If you buy $9000 in new parts, never install them, and the car [with the parts in the trunk] is stolen before you can install the parts, the insurance company will NOT under any circumstances pay you for the parts. One of the reasons is because the value of the parts INSTALLED on the car will typically increase the value by not more than one third of the parts cost.

    And the #1 reason is you can’t prove to the insurance company’s satisfaction, the parts really were in the trunk.

    I mention this as an example of why an uncompleted restoration of a vehicle is never worth the value of the vehicle once those parts are installed, not even close.

    There are several reasons for this:
    1. The buyer isn’t interested in repairing or restoring the vehicle to what the seller envisions, and may not even want to use the parts.
    2. If the buyer wants to return the parts, it’s highly unlikely the original parts sellers will take the parts back & refund the money to the new owner.
    3. If the buyer tries to sell the parts instead, the chances of getting a quick sale to a new buyer is not very likely, and if the individual parts DO sell using ebay auctions, the parts will probably sell for not more than 50% of the original retail value. First because there is no longer a warranty, and second, because It’s unlikely the original purchasor will have included all the original sales receipts, and those are ALWAYS required for any returns or warranty claims.

    Everyone knows in math, 2 plus 2 equals 4. Except when calculating repair and restoration costs on vehicles, where 2 plus 2 often equals 3, for a final value.

    But there are rare cases involving very rare and sought-after vehicles, where 2 plus 2 equals 5, or even 6, but that’s not the case here.

    When I owned my restoration shop, I told customers that the industry was based on “Fuzzy Math” and the final equation would not be determined until the vehicle was finished.

    My shop was for 15 years located in a wealthy county in Maryland, which has always had a very restrictive attitude when it comes to automobile repairs. All licensed automobile repair shops in the county [there is no license for restoration shops] were required to provide a written estimate for all repairs above $100, and the final bill was not allowed to be above 110% of the original estimate. There was a clause that allowed estimate increases, but only for “unexpected or hidden” additional work, that had to be listed in detail.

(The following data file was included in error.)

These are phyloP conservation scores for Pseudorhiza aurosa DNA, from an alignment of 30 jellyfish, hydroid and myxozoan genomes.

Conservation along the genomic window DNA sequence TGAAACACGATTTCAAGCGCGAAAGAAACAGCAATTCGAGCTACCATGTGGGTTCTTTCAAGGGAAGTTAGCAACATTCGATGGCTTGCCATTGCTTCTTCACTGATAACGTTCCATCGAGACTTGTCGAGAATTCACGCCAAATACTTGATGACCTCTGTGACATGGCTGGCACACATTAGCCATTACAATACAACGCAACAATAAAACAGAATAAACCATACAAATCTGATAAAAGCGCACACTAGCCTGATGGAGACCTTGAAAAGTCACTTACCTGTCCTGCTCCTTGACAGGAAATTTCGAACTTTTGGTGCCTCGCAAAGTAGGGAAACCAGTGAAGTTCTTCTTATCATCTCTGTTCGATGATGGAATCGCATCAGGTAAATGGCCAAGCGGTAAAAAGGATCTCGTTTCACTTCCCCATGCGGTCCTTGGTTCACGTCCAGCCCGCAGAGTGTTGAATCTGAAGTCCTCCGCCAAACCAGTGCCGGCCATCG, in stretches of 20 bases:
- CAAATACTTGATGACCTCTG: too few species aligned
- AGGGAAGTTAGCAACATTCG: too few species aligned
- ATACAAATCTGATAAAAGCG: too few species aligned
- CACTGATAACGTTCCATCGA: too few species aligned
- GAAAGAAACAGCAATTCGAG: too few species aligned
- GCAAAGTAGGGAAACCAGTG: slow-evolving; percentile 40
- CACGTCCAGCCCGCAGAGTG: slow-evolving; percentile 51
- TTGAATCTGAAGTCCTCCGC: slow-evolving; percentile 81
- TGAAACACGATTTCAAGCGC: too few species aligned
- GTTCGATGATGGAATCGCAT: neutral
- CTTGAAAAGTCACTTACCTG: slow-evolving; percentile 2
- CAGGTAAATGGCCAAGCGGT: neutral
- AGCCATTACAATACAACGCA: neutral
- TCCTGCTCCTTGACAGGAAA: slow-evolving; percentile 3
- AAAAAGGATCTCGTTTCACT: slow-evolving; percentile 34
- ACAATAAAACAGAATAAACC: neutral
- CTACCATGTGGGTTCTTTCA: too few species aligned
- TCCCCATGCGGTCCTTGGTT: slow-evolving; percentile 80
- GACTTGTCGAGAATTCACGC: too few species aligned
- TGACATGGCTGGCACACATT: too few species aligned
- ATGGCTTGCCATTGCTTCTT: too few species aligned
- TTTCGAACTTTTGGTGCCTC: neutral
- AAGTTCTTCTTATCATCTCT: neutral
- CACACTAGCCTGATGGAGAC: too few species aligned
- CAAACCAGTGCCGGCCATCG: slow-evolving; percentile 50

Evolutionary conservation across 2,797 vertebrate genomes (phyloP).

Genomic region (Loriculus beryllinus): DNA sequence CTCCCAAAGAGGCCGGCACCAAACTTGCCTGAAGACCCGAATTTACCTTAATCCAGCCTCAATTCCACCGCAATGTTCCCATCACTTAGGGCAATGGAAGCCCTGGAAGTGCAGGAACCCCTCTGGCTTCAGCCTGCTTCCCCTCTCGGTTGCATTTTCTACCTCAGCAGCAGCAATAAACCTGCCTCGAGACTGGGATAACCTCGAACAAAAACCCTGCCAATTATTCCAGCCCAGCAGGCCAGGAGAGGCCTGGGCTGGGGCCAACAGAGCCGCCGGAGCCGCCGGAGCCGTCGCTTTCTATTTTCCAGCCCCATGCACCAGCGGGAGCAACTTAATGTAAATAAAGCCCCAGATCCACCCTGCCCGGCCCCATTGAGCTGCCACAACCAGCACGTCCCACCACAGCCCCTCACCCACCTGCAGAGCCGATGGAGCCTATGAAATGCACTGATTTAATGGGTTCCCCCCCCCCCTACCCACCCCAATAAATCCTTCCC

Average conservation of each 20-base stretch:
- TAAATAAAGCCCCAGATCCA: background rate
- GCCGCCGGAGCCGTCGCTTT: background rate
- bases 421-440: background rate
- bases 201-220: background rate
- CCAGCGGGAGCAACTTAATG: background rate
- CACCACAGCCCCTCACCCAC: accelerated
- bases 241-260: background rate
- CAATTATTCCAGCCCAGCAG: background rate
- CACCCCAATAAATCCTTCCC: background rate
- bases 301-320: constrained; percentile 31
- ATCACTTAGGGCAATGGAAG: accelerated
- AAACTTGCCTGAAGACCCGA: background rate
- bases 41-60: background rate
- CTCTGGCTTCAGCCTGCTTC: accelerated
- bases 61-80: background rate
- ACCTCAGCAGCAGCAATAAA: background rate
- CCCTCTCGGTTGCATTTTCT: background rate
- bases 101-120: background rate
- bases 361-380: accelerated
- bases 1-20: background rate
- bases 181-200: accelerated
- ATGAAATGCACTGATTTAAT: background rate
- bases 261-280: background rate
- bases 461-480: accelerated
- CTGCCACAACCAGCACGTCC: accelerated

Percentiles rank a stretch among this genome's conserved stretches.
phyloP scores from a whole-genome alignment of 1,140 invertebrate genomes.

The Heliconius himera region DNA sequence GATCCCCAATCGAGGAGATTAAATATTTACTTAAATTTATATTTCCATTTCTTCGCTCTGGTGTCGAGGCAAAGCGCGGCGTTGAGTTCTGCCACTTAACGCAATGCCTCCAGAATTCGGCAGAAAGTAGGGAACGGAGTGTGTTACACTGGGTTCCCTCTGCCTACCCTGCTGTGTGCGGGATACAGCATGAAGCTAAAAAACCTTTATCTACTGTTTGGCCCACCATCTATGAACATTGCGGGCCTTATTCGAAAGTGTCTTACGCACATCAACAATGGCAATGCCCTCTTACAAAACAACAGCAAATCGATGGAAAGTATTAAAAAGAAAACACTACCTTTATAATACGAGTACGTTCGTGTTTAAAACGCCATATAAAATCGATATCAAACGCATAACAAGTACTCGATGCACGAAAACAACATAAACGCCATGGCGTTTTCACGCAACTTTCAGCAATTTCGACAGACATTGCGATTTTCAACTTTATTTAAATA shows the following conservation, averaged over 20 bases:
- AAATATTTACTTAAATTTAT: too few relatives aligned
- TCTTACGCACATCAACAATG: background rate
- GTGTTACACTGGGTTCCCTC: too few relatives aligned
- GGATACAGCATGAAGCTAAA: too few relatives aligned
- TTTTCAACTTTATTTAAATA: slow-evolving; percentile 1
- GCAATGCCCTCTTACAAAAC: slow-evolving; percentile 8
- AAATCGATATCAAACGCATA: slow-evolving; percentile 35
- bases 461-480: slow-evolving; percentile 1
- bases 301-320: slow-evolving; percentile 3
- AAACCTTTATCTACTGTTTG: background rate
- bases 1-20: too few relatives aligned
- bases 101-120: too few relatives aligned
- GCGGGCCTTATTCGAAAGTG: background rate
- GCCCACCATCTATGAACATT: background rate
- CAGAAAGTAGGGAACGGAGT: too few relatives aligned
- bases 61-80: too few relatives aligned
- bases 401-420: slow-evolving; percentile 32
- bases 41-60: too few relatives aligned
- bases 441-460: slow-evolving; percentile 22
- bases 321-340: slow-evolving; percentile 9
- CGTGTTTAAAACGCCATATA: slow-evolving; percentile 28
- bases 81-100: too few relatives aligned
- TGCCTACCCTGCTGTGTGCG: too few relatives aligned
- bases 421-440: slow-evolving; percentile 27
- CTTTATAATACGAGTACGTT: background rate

So because of the Fuzzy Math situation, to abide by the county edicts, FOR MAJOR WORK OR RESTORATIONS, where an accurate estimate simply wasn’t possible, I had a pre-printed estimate that stated the costs were estimated between $100.00 and $1,000,000.00, plus the allowed 10% allowed by law. Not a single customer balked at signing the estimate, they knew it was to keep the county happy.

    Like 4
  7. George Mattar

    Seller has Barrett Jackson syndrome. $36,000 buys a super clean 2018 to 2019 Challenger RT with a 5.7 Hemi. My wife and I just returned from a 640 mile round trip in our 2021 black RT. 22 mpg with Sirrus. I totally love 69 Chargers but this is ridiculous.

    Like 4
  8. JB

    RUSS DIXON, if you think this is a “rusty project” as you state, I would say to look at the pictures closer! Especially that very clean interior floor! Im not saying tge car is worth anywhere NEAR $36,000, but it is pretty darn clean.

    Like 2
  9. Tom

    Just spend $15k more, buy a nice used Hellcat and get it over with. Or wait until the next guy pours an additional $100k into building this car and buy it done for $50-$60k. Stop the insanity…

  10. John Boehler

    The body looks like it is in very good shape. with some exceptions. It appears to have rust forming below the backlight, which is common to this rear deck extension (to backlight) design.
    The trunk floor damage was probably caused by water leakage through the “C” pillar moldings, which closed off the vinyl roof. The vinyl roof has been removed.
    On the subject of the new front suspension, installing the suspension will require patching into the rails and modifying the side shields for the new shock towers.
    New instructions for adjusting the suspension geometry will also be required.

  11. Dean Jarvis

    I have a 440 six pack ready to build for a Mopar 36 k is too much for a project car.